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SNES color change

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Hi there.

I have never searched for it (or maybe the question has been asked before), but anyone knows why some SNES got a brown-like tone and others not?

Here as example is my SNES:




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It involves the type of plastic used when manufacturing during that period. Amiga and Atari computers are affected by it the same way. Do a search for "Retrobrite", a concoction that when used changes the plastic and restores it back to the original colour. You just need to ensure it is created at a level where the plastic isn't affected by brittleness afterwards.

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Well, I bought my SNES in November 1991, which is the same year as the launch of the North American SNES. I would assume it was one of the earlier models released. It still looks the same way when I first bought it. The plastic chemistry is one reason. However, I believe that the plastic was more susceptible to heat, causing the change in color. I still believe that if you took care of it properly, the SNES would never turn brown. Here was how I took care of my SNES and every console that I owned since then.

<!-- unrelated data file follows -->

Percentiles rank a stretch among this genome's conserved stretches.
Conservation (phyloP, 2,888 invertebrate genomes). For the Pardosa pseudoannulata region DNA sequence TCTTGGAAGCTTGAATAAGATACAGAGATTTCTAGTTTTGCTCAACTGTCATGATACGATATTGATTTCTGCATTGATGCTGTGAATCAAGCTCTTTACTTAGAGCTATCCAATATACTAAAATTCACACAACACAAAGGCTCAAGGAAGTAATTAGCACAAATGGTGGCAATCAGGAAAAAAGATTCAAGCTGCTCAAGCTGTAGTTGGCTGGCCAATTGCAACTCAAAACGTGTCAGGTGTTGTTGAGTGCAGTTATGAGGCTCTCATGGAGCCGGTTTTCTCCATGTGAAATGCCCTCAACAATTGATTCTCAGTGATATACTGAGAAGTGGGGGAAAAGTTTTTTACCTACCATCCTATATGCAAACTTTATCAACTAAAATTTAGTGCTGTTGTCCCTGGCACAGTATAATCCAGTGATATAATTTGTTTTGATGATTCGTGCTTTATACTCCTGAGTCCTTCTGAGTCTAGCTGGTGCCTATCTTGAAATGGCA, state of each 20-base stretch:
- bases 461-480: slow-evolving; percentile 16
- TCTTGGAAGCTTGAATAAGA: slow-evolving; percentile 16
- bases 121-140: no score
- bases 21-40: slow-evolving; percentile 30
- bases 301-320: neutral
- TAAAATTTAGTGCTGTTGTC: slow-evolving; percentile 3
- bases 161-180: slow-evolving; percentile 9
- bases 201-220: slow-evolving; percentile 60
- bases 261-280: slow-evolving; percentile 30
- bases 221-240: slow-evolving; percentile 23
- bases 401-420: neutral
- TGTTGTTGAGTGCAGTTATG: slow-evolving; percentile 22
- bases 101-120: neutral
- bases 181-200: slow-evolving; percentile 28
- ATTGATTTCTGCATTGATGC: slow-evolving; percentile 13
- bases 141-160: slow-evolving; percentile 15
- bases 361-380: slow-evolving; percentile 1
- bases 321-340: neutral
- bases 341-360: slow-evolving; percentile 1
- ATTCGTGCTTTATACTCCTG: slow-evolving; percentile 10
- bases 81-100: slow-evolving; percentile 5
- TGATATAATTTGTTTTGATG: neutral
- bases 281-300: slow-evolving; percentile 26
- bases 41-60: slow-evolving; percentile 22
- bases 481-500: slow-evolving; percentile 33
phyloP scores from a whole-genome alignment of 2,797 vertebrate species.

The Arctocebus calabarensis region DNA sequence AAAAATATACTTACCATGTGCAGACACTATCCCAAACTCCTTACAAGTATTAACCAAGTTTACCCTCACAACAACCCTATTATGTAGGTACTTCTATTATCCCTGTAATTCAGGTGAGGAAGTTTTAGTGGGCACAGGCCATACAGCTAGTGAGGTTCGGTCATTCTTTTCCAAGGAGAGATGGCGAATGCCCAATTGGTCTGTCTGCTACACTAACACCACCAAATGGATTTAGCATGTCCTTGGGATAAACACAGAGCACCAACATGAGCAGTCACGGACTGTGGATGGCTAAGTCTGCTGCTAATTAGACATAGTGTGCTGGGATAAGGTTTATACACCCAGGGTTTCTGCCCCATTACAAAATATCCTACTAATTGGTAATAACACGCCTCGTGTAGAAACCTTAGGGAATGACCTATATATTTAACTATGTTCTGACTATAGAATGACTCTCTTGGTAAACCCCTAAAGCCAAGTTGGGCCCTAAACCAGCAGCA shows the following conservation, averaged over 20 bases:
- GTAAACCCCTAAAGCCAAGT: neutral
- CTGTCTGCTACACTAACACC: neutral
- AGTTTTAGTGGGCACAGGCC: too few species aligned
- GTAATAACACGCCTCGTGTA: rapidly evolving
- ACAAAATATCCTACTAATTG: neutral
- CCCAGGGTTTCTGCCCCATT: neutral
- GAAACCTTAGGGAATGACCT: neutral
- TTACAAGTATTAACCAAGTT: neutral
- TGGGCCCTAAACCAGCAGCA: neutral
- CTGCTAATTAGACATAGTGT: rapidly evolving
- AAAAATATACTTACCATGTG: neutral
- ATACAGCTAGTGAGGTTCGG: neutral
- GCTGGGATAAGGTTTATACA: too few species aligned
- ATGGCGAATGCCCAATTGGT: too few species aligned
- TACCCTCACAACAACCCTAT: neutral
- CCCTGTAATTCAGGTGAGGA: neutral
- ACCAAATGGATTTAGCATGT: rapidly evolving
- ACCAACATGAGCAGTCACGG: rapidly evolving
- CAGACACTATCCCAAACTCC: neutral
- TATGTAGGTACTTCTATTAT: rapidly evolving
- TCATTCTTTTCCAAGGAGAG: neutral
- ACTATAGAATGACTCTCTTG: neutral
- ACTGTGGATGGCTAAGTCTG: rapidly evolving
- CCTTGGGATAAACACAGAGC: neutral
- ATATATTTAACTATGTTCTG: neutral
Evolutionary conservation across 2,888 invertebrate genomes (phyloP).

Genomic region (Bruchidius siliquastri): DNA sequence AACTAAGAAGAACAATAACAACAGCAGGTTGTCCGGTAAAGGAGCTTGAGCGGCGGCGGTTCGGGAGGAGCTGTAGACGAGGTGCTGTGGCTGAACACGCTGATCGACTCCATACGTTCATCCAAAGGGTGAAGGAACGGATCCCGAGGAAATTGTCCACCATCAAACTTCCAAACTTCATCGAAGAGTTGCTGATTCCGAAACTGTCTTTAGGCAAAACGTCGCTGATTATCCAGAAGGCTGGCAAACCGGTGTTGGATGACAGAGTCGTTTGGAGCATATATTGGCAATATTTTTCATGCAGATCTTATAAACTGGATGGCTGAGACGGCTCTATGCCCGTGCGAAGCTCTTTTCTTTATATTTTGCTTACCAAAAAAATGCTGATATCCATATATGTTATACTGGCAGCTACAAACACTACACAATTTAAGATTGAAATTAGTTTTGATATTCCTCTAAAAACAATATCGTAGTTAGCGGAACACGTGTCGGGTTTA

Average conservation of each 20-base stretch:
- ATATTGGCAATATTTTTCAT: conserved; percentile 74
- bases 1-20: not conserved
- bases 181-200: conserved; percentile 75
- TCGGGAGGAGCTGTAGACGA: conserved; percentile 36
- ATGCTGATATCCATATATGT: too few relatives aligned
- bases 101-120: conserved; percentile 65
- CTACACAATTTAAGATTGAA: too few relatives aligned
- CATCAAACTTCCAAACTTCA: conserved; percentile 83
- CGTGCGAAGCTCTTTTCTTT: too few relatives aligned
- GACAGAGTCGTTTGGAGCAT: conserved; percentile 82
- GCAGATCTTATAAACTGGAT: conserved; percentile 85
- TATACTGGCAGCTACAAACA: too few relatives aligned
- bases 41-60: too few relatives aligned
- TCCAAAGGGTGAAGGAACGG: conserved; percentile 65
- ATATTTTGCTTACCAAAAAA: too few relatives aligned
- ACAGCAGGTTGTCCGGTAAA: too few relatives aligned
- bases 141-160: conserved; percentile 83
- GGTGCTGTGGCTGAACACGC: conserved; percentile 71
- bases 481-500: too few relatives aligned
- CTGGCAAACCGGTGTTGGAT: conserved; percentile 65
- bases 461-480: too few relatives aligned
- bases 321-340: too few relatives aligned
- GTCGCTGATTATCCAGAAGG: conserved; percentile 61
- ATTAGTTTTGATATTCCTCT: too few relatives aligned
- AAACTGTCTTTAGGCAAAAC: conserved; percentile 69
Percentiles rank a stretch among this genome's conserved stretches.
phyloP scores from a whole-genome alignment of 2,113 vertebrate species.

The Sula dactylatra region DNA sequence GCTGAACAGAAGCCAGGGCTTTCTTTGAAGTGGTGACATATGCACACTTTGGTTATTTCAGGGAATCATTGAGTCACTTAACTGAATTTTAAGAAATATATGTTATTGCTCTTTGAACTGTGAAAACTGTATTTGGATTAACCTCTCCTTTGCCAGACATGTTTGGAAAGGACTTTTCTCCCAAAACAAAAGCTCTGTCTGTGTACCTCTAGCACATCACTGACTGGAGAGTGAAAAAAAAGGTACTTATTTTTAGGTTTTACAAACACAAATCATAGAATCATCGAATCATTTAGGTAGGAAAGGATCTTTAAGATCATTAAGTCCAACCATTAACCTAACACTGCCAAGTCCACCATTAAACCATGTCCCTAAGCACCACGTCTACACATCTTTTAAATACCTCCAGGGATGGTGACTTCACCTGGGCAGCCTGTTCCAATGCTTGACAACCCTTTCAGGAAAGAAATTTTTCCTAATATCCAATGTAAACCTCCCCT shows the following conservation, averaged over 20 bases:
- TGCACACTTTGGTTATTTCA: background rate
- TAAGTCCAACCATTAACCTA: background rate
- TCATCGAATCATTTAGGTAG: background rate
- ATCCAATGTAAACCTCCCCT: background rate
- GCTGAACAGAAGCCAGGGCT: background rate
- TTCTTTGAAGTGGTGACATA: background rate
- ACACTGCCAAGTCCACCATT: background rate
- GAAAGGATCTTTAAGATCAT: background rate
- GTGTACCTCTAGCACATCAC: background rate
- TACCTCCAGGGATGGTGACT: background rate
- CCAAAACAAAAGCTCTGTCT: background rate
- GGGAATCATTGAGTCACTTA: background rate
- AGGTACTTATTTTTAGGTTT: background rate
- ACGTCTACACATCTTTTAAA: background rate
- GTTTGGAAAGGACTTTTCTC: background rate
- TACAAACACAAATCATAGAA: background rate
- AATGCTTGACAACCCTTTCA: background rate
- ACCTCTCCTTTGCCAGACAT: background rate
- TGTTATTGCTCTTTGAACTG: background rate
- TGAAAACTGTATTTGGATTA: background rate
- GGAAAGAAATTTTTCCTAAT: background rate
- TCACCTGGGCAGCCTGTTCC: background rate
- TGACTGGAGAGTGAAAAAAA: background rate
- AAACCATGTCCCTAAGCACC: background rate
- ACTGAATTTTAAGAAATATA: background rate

1. Always played between 2-4 hours maximum and then turned it off for the rest of the day. The Sega Saturn, PS3, and Xbox 360 were the only systems I played for 6 hours straight, but that only happened a few times. Playing for too long will cause a lot of heat.

2. No exposure to sunlight, I always kept my consoles on a shelf that was hidden from any light source that could produce lots of heat. I never put it on the floor. Carpeting can cause extra heat.

3. I always had a dust cover for it when not playing. Dust accumulation can cause excessive heat while the system is on.

4. I kept it well ventilated and always had a lot space around the console. I realize that older consoles don't generate as much heat. But any electronic device can create heat and can still be bad for it.

5. During the summer, some consoles I would have a fan running directly on the console and/or circulating the room.

6. I never left the power adapter plugged into the wall. Notice that the big power adapter still gets heated even when the console is turned off. If it's plugged into a power strip, I would turn off the strip. I do the same for modern consoles too.

I know these things can be excessive to some people. But if you're a video game console collector, it is important that you take every measure to keep the original, mint condition look for many years to come.

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